Crimson Fists vs Deathwatch Warhammer 40k Battle Report Ep 65

To watch the Necrons vs Adeptus Custodes Battle Report, go here

Cullen’s full 2000 point Crimson Fists lead by Pedro Kantor hit the table for a training exercises against Josh’s Deathwatch. Josh and Cullen haven’t had too much experience wit the armies so let see who’s strategy pans out and who’s falls flat.

Some Terrain in this Battle Report:
Games Workshop –
Game Mat –
Green Leaf Terrain –

MWG Silver Vault members gain access to discount codes from terrain and miniatures companies featured in this battle report here:

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25 thoughts on “Crimson Fists vs Deathwatch Warhammer 40k Battle Report Ep 65”

  1. Not a bad BatRep. If I watch Marines at the moment, I'd prefer it to be a game against other Marines or another strong army. And yay Cullen!

    I am not a fan of the Kill Teams myself because, as Cullen mentioned, they are confusing and I hate that Bikers can make the whole squad T5. To be fair, I never liked the Deathwatch Kill Teams before as it is the very definition of cherry picking. Just a personal thing.

    Thanks for the BatRep, and I think I like seeing Cullen and Josh together. 🙂

  2. Okay maybe you beautiful people can help me. My friend plays death watch and he swears by this that if a kill team has one terminator in the squad they all can deep strike in. And if the same squad has a bike they all can move the rage of the bike (termy and Marines moving the rage of the biker) but I was under the impression you just simply can't mix and match units like that at all. Any help would be beautiful

  3. I don't play Warhammer and have no intention to do so. I do enjoy watching these battle reports though and I have questions that maybe someone here can answer.

    1. These games always have such gorgeous multilevel terrain pieces (such as those buildings), but most of the time the players place their foot soldier models at ground level and ignore the height advantage a unit can have in real-world combat. Are there no advantages to using these buildings as such? It seems a waste of time and money to build and paint these things (or buy them pre-built) if they have the same effect as drawing some lines on a vinyl mat.
    2. Most of these battles follow the same "script." Place your models in cover, shoot at enemy units from there, then charge in for close combat. If you can kill enemy units without exposing yourself unnecessarily, why wouldn't you do that? Most modern combat is distance-based with ranged weapons being used more than bayonets or combat knives. A smart soldier maneuvers into a position where they can destroy their enemy with as little risk as possible to themselves.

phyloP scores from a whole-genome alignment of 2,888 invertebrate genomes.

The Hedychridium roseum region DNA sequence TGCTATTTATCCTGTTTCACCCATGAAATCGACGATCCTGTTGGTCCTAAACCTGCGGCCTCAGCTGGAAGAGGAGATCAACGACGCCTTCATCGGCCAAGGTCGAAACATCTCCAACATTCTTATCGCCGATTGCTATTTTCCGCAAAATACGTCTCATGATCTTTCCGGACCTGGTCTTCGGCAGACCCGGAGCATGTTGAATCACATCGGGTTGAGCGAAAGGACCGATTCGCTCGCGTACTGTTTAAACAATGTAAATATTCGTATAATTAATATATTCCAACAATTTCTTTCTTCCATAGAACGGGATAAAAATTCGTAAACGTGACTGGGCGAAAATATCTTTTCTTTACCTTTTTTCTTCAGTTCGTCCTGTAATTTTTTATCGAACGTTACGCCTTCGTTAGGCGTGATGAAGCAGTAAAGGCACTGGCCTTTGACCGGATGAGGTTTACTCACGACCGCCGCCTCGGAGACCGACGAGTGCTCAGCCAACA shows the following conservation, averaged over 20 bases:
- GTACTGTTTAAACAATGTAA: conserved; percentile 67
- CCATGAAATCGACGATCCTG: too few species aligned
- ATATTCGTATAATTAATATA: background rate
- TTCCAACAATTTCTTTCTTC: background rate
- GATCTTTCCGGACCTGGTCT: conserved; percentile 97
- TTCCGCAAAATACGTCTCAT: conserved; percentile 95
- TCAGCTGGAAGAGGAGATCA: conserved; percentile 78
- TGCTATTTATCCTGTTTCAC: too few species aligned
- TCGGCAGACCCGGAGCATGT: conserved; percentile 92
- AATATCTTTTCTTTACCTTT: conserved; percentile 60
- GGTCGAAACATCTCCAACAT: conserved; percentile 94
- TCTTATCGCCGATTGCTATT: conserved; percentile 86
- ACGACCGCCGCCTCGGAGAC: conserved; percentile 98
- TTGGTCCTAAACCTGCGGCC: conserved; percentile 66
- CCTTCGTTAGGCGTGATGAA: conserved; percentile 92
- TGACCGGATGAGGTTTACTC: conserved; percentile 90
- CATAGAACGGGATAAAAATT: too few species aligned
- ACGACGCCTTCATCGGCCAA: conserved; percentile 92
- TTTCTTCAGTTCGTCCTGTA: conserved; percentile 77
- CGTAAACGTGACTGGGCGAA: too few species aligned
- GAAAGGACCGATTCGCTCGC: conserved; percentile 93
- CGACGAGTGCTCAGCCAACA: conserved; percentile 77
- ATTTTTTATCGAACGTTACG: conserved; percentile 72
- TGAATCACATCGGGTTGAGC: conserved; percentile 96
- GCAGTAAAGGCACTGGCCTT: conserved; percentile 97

3. Why do some units usually only attack other units of the same general type? Vehicles, tanks, and "mechs" attack other vehicles, tanks, and "mechs." Even in modern warfare, small units like infantry are often equipped with weapons that can damage or outright destroy larger, heavily-armored units. Conversely, tanks are really good at clearing out entrenched units like infantry fighting from a building.
    4. Similar to question 2, but where are the normal military tactics in use since the beginning of warfare? I'm talking about ambushes, flanking maneuvers, envelopments, double envelopments, etc. I realize that the size of the forces limits one's options, but it seems the only "tactics" the players use are spending command points to reroll dice, increase attack strength (or number of attacks), or increase defense strength; or overcharging weapons to increase damage.
    5. Vehicles seem pretty pointless. Many times, they never seem to get where they need to be before they are destroyed. If you place units in a vehicle and that vehicle explodes, one could lose a number of those units. Why not leave the units in cover and use more heavily-armored vehicles like tanks or smaller, more maneuverable units like armored suits?
    6. Why are the objectives just arbitrary spots on the battlefield? Usually these markers are placed in the middle of an open space that has no tactical or strategic value besides victory points. An objective, by definition, is a goal. In warfare, an objective is a goal that either provides a benefit for your side or a detriment to your enemy. For example, a bridge that is the only crossing on a river within 100 miles is an objective. The attacker needs to capture it to invade enemy territory, the defender needs it to destroy it to slow the enemy's advance. It seems that the objectives should be spots on the battlefield that simulate this. Certain buildings, hills, ammo dumps would be better objectives and grant a benefit to the controlling unit (or side) than an empty space between buildings where a unit is vulnerable to attack from all sides.
    7. Lastly, if one side absolutely despises the other side ("filthy xeno scum!"), why not just stay in orbit and lob asteroids from mass drivers into the enemy positions or releasing bioweapons or chemical weapons tailored to the enemy's physiology? I'm assuming genocide is a legitimate option in this universe and some factions (like Chaos) would be fine with this anyway.

  4. Why didn't the crimson fist use transhuman at all? For the aggressors that would have saved them. Death watch player was doing all that and fist guy was just taking everything=/

  5. I might not have been in the loop with the roll out ,emperial wide, of the primaris. But as the Crimson Fists always in the old lore been a chapter that took a massive hit from the orks, have been "rebuilding" to survive. Then its a little strange to me at least to see primaris marines in a chapter that always is on the brink of going extinct.
    But nice paintjob and looking forward to seeing the full report.


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